It’s a joy to be able to share good news for everyone who’s been striving to prevent a massive rise in hunger, evictions, and to prevent havoc to students from preschool through college. Please read this overview, and call your member of Congress today.
The American Rescue Plan, which Congress is expected to pass and the President to sign in the coming days, includes major investments that some analysts say could cut child poverty in half in the United States. Chief of these is an expansion in the Child Tax Credit to $3,600 a year for children under 6, and $3,000 for children 6-17, of parents earning less than $112,500 and couples earning under $150,000. This will be paid monthly by direct deposit as a fully-refundable tax credit, which means families get it even if it exceeds their tax bill. Child care credits would rise as well.
This is in addition to $1,400 in stimulus payments going to all dependents of households earning less than $150,000 a couple, or $75,000 for single heads of household. The law “would overwhelmingly help low-earners and the middle class,” reported Jim Tankersley in a front-page story in The New York Times, Sunday, March 7 (“Biden Lifts Poor to Help The Recovery”).
Tankersley cites a study of Census data by Lena Simet, a researcher on poverty at Human Rights Watch, reporting that “nearly half of American households earning less than $35,000 fell behind on housing payments.”To lift these families above looming economic disaster, Investopedia reports that the American Rescue Plan:
- provides $300/week in federal unemployment benefits through Labor Day;
- provides 100% subsidy of downsized workers’ COBRA payments through September;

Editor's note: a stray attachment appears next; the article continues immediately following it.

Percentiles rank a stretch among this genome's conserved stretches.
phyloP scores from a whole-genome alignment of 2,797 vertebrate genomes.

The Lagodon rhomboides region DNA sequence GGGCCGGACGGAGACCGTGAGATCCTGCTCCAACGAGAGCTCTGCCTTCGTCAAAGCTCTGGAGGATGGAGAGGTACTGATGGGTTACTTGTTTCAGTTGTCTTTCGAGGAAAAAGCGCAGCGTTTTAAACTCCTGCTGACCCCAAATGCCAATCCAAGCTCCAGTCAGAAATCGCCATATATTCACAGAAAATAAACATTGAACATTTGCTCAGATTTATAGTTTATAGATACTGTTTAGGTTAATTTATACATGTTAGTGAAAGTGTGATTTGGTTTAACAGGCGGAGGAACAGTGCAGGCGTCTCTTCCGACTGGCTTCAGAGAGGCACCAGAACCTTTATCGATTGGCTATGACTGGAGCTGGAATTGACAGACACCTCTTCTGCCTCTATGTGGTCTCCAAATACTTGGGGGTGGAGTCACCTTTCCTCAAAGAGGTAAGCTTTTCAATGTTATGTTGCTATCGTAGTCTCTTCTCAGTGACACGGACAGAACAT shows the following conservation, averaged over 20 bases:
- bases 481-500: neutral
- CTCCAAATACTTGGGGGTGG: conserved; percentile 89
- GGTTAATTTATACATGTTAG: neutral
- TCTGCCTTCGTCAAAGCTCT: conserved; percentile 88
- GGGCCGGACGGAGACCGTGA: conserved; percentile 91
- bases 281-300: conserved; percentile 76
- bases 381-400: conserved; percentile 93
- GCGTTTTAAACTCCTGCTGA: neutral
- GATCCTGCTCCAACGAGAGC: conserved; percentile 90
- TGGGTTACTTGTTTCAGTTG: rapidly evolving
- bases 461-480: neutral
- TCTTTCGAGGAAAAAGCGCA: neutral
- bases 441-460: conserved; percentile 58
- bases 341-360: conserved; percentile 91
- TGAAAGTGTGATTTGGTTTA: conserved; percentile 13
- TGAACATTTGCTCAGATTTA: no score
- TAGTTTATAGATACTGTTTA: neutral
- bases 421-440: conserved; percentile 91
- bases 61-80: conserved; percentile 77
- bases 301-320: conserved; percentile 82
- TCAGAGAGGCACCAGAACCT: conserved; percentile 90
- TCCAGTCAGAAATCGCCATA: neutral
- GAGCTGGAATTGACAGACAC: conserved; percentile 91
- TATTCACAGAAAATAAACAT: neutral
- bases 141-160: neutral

- aids families, landlords, and lenders with $30 billion in rental assistance and $10 billion in
- extends the 15% increase in SNAP (food stamp) benefits from June to September;
- adds $5 billion to emergency food aid for schoolchildren and $800 million to WIC
- provides $40 billion in emergency financial aid to college students and makes student loan forgiveness from 2021 through 2025 tax free
- provides $40 billion to child care providers
- provides $130 billion to help K-12 schools open safely, funding ventilation and smaller class sizes.
The bill provides significant relief to small businesses, especially bars and restaurants, making federal loans forgivable for expenses including rent and utilities, as well as payroll.
In a March 8 post, the Tax Policy Center reported that almost 70% of the tax credits and savings of the Biden bill would go households making under $91,000. This is in marked contrast to the tax cuts passed at the end of 2017: almost half of the savings went to the top 5% of earners. The Tax Policy Center is collaboration of the Urban Institute and the Brookings Institution.
Advocacy briefings are compiled by Ariel Miller, a member of Ascension & Holy Trinity, Wyoming, and a member of the diocesan Becoming Beloved Community Leadership Team.